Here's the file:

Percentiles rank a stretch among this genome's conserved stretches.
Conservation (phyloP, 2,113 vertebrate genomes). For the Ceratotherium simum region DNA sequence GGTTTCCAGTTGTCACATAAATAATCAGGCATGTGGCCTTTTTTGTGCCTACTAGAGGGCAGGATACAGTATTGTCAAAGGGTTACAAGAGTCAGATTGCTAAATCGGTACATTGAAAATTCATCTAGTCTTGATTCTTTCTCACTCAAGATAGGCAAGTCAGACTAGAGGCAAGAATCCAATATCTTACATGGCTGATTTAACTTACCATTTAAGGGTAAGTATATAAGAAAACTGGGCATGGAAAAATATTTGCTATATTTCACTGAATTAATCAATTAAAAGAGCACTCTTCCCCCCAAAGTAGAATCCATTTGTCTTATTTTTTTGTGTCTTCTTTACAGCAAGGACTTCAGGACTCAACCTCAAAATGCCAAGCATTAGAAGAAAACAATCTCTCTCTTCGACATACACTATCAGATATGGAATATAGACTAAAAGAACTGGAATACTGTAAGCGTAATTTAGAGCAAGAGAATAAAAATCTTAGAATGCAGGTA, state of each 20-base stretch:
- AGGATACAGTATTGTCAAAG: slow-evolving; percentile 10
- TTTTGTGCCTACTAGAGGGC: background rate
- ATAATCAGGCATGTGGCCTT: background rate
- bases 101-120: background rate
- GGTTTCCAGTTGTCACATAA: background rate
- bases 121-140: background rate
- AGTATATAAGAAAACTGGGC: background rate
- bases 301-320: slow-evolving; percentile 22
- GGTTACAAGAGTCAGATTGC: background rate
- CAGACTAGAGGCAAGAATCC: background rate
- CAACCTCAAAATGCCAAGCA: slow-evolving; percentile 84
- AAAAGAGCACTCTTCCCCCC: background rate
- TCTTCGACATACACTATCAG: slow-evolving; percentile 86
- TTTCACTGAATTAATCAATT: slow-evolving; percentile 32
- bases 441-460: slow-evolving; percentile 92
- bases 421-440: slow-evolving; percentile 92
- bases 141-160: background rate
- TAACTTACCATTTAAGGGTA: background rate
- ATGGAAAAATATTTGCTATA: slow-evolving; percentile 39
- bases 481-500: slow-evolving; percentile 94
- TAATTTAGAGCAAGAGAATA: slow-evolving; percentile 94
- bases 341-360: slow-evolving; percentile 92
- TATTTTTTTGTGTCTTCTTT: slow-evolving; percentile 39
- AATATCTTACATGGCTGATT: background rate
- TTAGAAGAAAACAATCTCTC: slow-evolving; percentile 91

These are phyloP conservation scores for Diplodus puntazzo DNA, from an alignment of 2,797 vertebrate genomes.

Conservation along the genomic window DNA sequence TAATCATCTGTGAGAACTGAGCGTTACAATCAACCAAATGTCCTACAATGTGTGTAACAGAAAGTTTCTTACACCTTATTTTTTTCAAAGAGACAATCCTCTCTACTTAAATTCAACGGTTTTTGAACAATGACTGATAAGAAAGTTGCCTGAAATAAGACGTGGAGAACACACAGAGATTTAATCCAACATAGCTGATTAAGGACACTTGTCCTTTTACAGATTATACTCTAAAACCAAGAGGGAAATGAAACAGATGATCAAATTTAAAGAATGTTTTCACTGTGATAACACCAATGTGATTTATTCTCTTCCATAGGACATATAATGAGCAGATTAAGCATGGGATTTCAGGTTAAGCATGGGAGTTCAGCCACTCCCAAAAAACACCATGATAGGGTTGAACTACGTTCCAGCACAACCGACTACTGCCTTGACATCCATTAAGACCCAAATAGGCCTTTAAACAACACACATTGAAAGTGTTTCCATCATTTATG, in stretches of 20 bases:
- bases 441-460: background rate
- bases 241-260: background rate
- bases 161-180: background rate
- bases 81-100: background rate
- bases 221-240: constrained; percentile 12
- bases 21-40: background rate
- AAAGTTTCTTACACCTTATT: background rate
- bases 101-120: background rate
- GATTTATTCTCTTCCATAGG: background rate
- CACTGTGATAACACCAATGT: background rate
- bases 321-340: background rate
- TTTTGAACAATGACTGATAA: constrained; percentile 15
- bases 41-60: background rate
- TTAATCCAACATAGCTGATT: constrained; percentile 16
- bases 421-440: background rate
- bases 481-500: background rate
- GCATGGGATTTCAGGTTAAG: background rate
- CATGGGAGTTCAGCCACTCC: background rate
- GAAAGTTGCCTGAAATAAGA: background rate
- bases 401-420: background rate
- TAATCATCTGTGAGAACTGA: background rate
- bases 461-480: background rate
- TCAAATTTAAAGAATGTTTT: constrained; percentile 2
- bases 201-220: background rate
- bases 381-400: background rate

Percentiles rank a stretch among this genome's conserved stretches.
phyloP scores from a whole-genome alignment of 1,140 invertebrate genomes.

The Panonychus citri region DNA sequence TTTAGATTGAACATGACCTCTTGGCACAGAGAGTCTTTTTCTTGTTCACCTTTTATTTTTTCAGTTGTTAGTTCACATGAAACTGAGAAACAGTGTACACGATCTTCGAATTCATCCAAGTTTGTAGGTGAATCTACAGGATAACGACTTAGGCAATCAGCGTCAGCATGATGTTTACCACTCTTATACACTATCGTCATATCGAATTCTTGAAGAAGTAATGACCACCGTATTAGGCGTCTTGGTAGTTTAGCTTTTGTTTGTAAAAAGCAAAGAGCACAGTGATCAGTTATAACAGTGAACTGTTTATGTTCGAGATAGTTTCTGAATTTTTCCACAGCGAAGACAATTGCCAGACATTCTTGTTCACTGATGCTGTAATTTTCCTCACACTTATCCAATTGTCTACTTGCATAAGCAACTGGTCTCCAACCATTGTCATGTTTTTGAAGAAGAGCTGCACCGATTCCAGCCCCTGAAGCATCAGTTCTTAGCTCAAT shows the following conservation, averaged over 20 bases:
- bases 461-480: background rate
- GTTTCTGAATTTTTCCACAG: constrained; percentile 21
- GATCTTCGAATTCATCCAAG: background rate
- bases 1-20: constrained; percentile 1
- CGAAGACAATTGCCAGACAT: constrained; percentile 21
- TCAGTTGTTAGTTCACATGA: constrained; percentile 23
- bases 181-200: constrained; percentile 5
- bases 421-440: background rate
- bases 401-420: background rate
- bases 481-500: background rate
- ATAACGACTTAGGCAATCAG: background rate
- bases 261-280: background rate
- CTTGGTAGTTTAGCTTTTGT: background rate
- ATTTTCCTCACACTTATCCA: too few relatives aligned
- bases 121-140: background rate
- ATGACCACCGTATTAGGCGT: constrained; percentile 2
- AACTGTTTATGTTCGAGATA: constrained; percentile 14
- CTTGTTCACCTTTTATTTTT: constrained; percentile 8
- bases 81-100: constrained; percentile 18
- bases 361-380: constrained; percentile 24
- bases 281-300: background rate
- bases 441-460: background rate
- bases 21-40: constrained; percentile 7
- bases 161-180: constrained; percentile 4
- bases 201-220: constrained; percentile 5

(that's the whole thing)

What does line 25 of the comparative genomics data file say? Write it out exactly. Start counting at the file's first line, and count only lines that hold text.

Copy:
- TATTTTTTTGTGTCTTCTTT: slow-evolving; percentile 39